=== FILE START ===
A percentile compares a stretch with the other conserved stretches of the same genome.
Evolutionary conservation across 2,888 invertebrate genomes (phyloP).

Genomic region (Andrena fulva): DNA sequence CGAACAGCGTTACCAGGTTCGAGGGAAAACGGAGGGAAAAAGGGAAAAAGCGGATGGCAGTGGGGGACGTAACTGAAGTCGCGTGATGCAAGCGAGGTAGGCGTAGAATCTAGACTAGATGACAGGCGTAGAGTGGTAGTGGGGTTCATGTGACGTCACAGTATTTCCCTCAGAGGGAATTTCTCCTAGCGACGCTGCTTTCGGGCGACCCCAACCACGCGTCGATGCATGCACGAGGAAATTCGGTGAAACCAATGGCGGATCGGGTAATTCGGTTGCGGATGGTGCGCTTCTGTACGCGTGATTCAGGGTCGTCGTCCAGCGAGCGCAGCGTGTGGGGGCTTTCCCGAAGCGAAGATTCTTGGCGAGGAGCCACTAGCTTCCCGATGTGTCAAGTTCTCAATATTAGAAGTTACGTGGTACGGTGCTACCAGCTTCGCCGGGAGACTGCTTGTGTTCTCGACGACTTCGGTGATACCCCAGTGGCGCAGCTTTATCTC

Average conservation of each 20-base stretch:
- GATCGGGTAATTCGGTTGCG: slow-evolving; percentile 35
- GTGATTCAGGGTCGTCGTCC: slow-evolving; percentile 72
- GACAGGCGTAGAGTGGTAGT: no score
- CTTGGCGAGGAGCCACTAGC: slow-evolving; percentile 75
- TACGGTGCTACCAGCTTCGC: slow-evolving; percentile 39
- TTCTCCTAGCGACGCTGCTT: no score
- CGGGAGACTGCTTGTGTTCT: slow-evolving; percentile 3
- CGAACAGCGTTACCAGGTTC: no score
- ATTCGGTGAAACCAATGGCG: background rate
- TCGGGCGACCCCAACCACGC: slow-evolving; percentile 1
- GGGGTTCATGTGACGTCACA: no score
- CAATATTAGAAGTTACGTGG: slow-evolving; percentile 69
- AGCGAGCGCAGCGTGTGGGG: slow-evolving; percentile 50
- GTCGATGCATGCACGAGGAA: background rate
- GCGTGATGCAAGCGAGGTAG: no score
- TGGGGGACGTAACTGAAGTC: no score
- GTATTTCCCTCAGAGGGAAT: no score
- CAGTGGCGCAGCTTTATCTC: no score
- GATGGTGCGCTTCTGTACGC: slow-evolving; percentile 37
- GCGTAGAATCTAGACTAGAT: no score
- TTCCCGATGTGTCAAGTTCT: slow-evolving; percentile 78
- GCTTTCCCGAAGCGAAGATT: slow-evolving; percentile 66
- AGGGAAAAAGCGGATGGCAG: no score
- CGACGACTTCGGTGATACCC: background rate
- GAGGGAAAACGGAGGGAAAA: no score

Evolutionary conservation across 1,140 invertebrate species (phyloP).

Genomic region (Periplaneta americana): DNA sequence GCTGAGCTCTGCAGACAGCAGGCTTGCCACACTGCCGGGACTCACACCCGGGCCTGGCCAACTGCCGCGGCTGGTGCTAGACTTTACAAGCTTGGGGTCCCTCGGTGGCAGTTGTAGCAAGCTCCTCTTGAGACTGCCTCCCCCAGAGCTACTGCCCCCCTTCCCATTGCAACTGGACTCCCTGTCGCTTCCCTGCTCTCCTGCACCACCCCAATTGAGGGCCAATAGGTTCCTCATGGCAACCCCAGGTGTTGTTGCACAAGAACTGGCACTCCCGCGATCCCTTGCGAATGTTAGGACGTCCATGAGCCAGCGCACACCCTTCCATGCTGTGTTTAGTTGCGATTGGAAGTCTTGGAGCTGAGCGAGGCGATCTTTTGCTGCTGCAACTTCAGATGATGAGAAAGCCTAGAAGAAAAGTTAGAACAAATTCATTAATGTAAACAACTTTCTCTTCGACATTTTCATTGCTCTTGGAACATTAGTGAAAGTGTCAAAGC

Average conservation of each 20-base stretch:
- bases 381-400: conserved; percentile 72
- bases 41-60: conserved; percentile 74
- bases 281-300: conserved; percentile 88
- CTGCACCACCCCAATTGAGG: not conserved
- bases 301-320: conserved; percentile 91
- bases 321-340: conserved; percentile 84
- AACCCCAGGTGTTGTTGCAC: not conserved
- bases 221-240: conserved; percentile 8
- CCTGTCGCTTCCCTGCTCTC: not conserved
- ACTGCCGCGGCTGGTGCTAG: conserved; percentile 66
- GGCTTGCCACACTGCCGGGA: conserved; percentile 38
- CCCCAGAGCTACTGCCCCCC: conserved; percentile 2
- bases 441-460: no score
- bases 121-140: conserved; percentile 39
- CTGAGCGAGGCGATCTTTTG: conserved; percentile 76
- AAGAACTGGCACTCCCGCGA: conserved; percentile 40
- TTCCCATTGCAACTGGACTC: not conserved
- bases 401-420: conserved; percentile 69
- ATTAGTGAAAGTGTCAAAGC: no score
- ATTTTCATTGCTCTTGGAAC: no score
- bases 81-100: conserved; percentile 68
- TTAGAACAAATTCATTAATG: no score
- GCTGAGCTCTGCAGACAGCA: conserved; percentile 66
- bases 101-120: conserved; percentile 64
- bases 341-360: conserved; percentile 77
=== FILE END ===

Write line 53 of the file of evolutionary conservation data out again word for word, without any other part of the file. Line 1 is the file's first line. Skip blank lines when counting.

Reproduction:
- bases 81-100: conserved; percentile 68